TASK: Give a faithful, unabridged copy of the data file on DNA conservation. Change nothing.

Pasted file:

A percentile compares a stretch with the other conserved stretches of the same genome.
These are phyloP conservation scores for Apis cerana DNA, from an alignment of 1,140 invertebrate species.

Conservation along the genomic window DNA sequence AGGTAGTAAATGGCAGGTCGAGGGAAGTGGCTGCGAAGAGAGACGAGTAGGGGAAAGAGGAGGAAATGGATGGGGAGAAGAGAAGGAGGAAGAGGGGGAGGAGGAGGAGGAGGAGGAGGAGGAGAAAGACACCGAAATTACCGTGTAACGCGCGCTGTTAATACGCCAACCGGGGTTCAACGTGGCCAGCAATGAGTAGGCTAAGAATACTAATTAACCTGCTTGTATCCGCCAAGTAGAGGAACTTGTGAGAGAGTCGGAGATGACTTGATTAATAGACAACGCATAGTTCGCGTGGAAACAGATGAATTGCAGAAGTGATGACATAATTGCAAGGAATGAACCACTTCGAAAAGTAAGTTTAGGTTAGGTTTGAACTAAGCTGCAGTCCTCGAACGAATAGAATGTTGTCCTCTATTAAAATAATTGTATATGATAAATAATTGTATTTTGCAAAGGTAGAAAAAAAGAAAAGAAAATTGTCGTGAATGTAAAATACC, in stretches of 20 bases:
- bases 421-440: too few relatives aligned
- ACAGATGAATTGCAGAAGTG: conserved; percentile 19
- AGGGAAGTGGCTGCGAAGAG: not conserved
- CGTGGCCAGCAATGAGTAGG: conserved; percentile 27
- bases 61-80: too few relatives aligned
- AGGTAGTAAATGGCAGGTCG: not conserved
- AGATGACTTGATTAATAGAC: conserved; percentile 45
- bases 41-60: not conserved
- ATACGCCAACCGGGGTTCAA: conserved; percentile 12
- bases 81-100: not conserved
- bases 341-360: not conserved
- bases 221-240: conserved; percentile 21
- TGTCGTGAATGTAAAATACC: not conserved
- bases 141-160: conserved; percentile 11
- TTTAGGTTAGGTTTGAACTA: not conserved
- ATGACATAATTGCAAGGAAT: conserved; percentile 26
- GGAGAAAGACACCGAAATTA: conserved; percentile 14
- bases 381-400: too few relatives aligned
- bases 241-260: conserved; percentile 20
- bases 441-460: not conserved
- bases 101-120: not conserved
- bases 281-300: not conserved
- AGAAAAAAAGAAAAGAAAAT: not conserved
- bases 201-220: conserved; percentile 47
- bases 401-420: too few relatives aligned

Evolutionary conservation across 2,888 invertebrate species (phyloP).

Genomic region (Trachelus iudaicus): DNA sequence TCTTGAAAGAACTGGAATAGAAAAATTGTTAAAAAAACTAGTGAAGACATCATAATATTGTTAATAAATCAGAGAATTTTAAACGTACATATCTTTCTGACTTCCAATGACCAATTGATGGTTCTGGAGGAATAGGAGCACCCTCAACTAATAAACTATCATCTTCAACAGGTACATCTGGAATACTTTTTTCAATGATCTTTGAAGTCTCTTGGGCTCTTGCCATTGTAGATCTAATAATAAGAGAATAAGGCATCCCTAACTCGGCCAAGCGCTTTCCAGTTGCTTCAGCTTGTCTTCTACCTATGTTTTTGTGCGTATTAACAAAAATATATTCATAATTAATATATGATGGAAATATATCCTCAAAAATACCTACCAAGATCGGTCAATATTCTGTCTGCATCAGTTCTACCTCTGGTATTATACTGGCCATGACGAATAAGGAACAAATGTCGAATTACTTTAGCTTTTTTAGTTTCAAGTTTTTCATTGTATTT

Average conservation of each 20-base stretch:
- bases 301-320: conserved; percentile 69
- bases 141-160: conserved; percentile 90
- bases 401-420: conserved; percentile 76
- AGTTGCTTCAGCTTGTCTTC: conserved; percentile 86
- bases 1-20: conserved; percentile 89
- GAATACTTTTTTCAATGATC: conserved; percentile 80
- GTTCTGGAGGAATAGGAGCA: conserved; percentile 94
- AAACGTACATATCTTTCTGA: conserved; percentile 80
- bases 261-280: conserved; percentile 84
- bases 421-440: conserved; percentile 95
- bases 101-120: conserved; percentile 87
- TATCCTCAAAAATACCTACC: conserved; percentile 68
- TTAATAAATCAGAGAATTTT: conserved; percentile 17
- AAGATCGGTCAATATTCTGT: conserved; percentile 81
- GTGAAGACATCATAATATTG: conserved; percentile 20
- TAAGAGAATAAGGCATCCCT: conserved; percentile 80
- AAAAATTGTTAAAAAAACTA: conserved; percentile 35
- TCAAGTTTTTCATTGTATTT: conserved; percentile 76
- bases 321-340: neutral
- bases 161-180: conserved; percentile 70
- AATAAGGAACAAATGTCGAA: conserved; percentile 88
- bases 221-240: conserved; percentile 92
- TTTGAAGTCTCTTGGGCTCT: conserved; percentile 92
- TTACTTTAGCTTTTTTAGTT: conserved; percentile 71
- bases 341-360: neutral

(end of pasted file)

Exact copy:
A percentile compares a stretch with the other conserved stretches of the same genome.
These are phyloP conservation scores for Apis cerana DNA, from an alignment of 1,140 invertebrate species.

Conservation along the genomic window DNA sequence AGGTAGTAAATGGCAGGTCGAGGGAAGTGGCTGCGAAGAGAGACGAGTAGGGGAAAGAGGAGGAAATGGATGGGGAGAAGAGAAGGAGGAAGAGGGGGAGGAGGAGGAGGAGGAGGAGGAGGAGAAAGACACCGAAATTACCGTGTAACGCGCGCTGTTAATACGCCAACCGGGGTTCAACGTGGCCAGCAATGAGTAGGCTAAGAATACTAATTAACCTGCTTGTATCCGCCAAGTAGAGGAACTTGTGAGAGAGTCGGAGATGACTTGATTAATAGACAACGCATAGTTCGCGTGGAAACAGATGAATTGCAGAAGTGATGACATAATTGCAAGGAATGAACCACTTCGAAAAGTAAGTTTAGGTTAGGTTTGAACTAAGCTGCAGTCCTCGAACGAATAGAATGTTGTCCTCTATTAAAATAATTGTATATGATAAATAATTGTATTTTGCAAAGGTAGAAAAAAAGAAAAGAAAATTGTCGTGAATGTAAAATACC, in stretches of 20 bases:
- bases 421-440: too few relatives aligned
- ACAGATGAATTGCAGAAGTG: conserved; percentile 19
- AGGGAAGTGGCTGCGAAGAG: not conserved
- CGTGGCCAGCAATGAGTAGG: conserved; percentile 27
- bases 61-80: too few relatives aligned
- AGGTAGTAAATGGCAGGTCG: not conserved
- AGATGACTTGATTAATAGAC: conserved; percentile 45
- bases 41-60: not conserved
- ATACGCCAACCGGGGTTCAA: conserved; percentile 12
- bases 81-100: not conserved
- bases 341-360: not conserved
- bases 221-240: conserved; percentile 21
- TGTCGTGAATGTAAAATACC: not conserved
- bases 141-160: conserved; percentile 11
- TTTAGGTTAGGTTTGAACTA: not conserved
- ATGACATAATTGCAAGGAAT: conserved; percentile 26
- GGAGAAAGACACCGAAATTA: conserved; percentile 14
- bases 381-400: too few relatives aligned
- bases 241-260: conserved; percentile 20
- bases 441-460: not conserved
- bases 101-120: not conserved
- bases 281-300: not conserved
- AGAAAAAAAGAAAAGAAAAT: not conserved
- bases 201-220: conserved; percentile 47
- bases 401-420: too few relatives aligned

Evolutionary conservation across 2,888 invertebrate species (phyloP).

Genomic region (Trachelus iudaicus): DNA sequence TCTTGAAAGAACTGGAATAGAAAAATTGTTAAAAAAACTAGTGAAGACATCATAATATTGTTAATAAATCAGAGAATTTTAAACGTACATATCTTTCTGACTTCCAATGACCAATTGATGGTTCTGGAGGAATAGGAGCACCCTCAACTAATAAACTATCATCTTCAACAGGTACATCTGGAATACTTTTTTCAATGATCTTTGAAGTCTCTTGGGCTCTTGCCATTGTAGATCTAATAATAAGAGAATAAGGCATCCCTAACTCGGCCAAGCGCTTTCCAGTTGCTTCAGCTTGTCTTCTACCTATGTTTTTGTGCGTATTAACAAAAATATATTCATAATTAATATATGATGGAAATATATCCTCAAAAATACCTACCAAGATCGGTCAATATTCTGTCTGCATCAGTTCTACCTCTGGTATTATACTGGCCATGACGAATAAGGAACAAATGTCGAATTACTTTAGCTTTTTTAGTTTCAAGTTTTTCATTGTATTT

Average conservation of each 20-base stretch:
- bases 301-320: conserved; percentile 69
- bases 141-160: conserved; percentile 90
- bases 401-420: conserved; percentile 76
- AGTTGCTTCAGCTTGTCTTC: conserved; percentile 86
- bases 1-20: conserved; percentile 89
- GAATACTTTTTTCAATGATC: conserved; percentile 80
- GTTCTGGAGGAATAGGAGCA: conserved; percentile 94
- AAACGTACATATCTTTCTGA: conserved; percentile 80
- bases 261-280: conserved; percentile 84
- bases 421-440: conserved; percentile 95
- bases 101-120: conserved; percentile 87
- TATCCTCAAAAATACCTACC: conserved; percentile 68
- TTAATAAATCAGAGAATTTT: conserved; percentile 17
- AAGATCGGTCAATATTCTGT: conserved; percentile 81
- GTGAAGACATCATAATATTG: conserved; percentile 20
- TAAGAGAATAAGGCATCCCT: conserved; percentile 80
- AAAAATTGTTAAAAAAACTA: conserved; percentile 35
- TCAAGTTTTTCATTGTATTT: conserved; percentile 76
- bases 321-340: neutral
- bases 161-180: conserved; percentile 70
- AATAAGGAACAAATGTCGAA: conserved; percentile 88
- bases 221-240: conserved; percentile 92
- TTTGAAGTCTCTTGGGCTCT: conserved; percentile 92
- TTACTTTAGCTTTTTTAGTT: conserved; percentile 71
- bases 341-360: neutral